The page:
What Is Road Rage?

What Is Road Rage? We’ve all been in traffic behind a particularly slow driver who appears to be daydreaming at every red light, or the driver who keeps weaving in and out of the lanes without using a blinker. In those moments, we may feel frustrated or angry; some folks may lay on the horn or even flip that driver the bird as they pass by. Certainly, these are aggressive actions – but do they rise to the level of road rage?

According to the National Highway Traffic Safety Administration (NHTSA), road rage is “an intentional assault by a driver or passenger with a motor vehicle or a weapon that occurs on the roadway or is precipitated by an incident on the roadway.” If a driver has ever struck you or your vehicle with their vehicle or another object while on the road, you might have been a victim of road rage.

Is there a difference between aggressive driving and road rage?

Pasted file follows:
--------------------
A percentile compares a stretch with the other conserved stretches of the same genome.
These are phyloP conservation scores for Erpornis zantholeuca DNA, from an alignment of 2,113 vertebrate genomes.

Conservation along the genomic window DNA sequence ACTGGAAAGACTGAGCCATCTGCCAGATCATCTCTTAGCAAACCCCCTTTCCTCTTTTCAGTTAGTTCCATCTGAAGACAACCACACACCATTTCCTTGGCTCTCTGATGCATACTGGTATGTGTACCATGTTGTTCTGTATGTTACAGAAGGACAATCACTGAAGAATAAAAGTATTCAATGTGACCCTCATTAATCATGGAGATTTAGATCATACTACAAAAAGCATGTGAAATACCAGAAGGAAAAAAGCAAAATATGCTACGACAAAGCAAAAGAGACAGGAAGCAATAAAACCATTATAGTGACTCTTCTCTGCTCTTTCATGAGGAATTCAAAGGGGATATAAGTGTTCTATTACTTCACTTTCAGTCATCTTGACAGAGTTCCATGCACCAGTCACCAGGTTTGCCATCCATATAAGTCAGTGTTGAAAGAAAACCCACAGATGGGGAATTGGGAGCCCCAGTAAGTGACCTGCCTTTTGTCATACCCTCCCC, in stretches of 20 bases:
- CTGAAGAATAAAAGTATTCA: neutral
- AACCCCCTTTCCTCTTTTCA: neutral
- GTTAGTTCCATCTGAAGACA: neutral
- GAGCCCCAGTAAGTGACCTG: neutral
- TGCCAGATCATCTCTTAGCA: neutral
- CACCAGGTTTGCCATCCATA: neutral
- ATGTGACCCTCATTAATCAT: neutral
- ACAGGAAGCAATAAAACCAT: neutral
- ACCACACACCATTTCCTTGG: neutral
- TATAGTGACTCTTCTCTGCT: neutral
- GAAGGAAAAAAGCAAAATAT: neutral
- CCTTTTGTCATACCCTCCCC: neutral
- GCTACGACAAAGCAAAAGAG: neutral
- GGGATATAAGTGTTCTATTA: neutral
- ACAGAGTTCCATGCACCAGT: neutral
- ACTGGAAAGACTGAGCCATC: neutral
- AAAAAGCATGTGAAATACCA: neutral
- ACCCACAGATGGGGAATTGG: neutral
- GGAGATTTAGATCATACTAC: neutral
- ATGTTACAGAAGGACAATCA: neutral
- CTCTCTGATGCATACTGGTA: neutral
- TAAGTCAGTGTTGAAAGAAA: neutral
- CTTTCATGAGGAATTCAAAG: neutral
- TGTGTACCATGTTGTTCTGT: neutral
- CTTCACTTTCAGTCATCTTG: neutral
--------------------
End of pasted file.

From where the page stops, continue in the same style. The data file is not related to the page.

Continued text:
It is not unusual to hear the term “aggressive driving” used interchangeably with road rage incidents.  Road rage is actually a form of aggressive driving. The NHTSA explains that road rage “is the label that emerged to describe the angry and violent behaviors at the extreme of the aggressive driving continuum.”

Road rage typically describes the most extreme and violent aggressive driving behaviors. While aggressive driving is a traffic violation, road rage can be a criminal offense.

Road rage vs. aggressive driving: examples

Aggressive behaviors typically include:

  • Tailgating or following too close
  • Flashing headlights
  • Continuously beeping the horn
  • Yelling verbal insults
  • Waving arms or making rude and angry gestures

Road rage, however, may include:

  • Chasing other vehicles
  • Getting out of the vehicle to threaten a driver or person on the roadway
  • Rear-ending or bumping into another vehicle purposely
  • Blocking or preventing another vehicle from moving
  • Slamming on brakes in front of another vehicle
  • Pulling out or pointing a gun at another driver
  • Physically assaulting another individual or driver on the roadway